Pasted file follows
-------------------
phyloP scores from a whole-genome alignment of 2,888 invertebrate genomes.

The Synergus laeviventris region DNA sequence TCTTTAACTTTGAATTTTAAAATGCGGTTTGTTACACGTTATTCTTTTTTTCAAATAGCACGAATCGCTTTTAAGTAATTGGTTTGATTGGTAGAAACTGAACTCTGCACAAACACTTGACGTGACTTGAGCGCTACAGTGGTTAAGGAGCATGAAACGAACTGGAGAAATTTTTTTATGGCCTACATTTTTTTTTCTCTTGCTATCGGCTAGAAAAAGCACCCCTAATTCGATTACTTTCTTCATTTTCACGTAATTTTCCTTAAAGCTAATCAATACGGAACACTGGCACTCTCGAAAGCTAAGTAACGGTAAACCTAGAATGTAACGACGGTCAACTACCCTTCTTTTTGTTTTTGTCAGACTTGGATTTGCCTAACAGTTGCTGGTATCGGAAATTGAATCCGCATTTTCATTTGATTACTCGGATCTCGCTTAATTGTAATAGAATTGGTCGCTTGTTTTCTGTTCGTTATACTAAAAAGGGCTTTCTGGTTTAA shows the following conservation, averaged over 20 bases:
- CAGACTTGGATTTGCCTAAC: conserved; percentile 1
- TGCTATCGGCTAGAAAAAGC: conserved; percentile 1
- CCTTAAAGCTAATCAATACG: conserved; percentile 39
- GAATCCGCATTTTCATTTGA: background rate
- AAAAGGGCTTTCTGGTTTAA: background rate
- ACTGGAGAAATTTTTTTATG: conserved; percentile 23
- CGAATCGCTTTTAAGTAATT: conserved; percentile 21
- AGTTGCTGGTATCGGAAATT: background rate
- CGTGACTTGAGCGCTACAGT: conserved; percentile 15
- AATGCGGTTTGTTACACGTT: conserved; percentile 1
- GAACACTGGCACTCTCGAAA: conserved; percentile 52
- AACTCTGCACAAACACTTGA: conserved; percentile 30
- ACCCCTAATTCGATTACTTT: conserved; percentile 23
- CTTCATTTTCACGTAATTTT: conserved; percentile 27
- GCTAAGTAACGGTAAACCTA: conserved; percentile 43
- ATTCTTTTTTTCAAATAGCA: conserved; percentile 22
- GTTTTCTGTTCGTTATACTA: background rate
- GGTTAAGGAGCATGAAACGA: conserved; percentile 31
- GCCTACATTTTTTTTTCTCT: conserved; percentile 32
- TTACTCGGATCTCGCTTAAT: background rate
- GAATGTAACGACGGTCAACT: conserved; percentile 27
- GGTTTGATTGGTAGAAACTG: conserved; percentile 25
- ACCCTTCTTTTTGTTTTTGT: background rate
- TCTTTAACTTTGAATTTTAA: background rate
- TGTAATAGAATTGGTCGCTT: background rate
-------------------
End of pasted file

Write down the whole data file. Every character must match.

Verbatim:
phyloP scores from a whole-genome alignment of 2,888 invertebrate genomes.

The Synergus laeviventris region DNA sequence TCTTTAACTTTGAATTTTAAAATGCGGTTTGTTACACGTTATTCTTTTTTTCAAATAGCACGAATCGCTTTTAAGTAATTGGTTTGATTGGTAGAAACTGAACTCTGCACAAACACTTGACGTGACTTGAGCGCTACAGTGGTTAAGGAGCATGAAACGAACTGGAGAAATTTTTTTATGGCCTACATTTTTTTTTCTCTTGCTATCGGCTAGAAAAAGCACCCCTAATTCGATTACTTTCTTCATTTTCACGTAATTTTCCTTAAAGCTAATCAATACGGAACACTGGCACTCTCGAAAGCTAAGTAACGGTAAACCTAGAATGTAACGACGGTCAACTACCCTTCTTTTTGTTTTTGTCAGACTTGGATTTGCCTAACAGTTGCTGGTATCGGAAATTGAATCCGCATTTTCATTTGATTACTCGGATCTCGCTTAATTGTAATAGAATTGGTCGCTTGTTTTCTGTTCGTTATACTAAAAAGGGCTTTCTGGTTTAA shows the following conservation, averaged over 20 bases:
- CAGACTTGGATTTGCCTAAC: conserved; percentile 1
- TGCTATCGGCTAGAAAAAGC: conserved; percentile 1
- CCTTAAAGCTAATCAATACG: conserved; percentile 39
- GAATCCGCATTTTCATTTGA: background rate
- AAAAGGGCTTTCTGGTTTAA: background rate
- ACTGGAGAAATTTTTTTATG: conserved; percentile 23
- CGAATCGCTTTTAAGTAATT: conserved; percentile 21
- AGTTGCTGGTATCGGAAATT: background rate
- CGTGACTTGAGCGCTACAGT: conserved; percentile 15
- AATGCGGTTTGTTACACGTT: conserved; percentile 1
- GAACACTGGCACTCTCGAAA: conserved; percentile 52
- AACTCTGCACAAACACTTGA: conserved; percentile 30
- ACCCCTAATTCGATTACTTT: conserved; percentile 23
- CTTCATTTTCACGTAATTTT: conserved; percentile 27
- GCTAAGTAACGGTAAACCTA: conserved; percentile 43
- ATTCTTTTTTTCAAATAGCA: conserved; percentile 22
- GTTTTCTGTTCGTTATACTA: background rate
- GGTTAAGGAGCATGAAACGA: conserved; percentile 31
- GCCTACATTTTTTTTTCTCT: conserved; percentile 32
- TTACTCGGATCTCGCTTAAT: background rate
- GAATGTAACGACGGTCAACT: conserved; percentile 27
- GGTTTGATTGGTAGAAACTG: conserved; percentile 25
- ACCCTTCTTTTTGTTTTTGT: background rate
- TCTTTAACTTTGAATTTTAA: background rate
- TGTAATAGAATTGGTCGCTT: background rate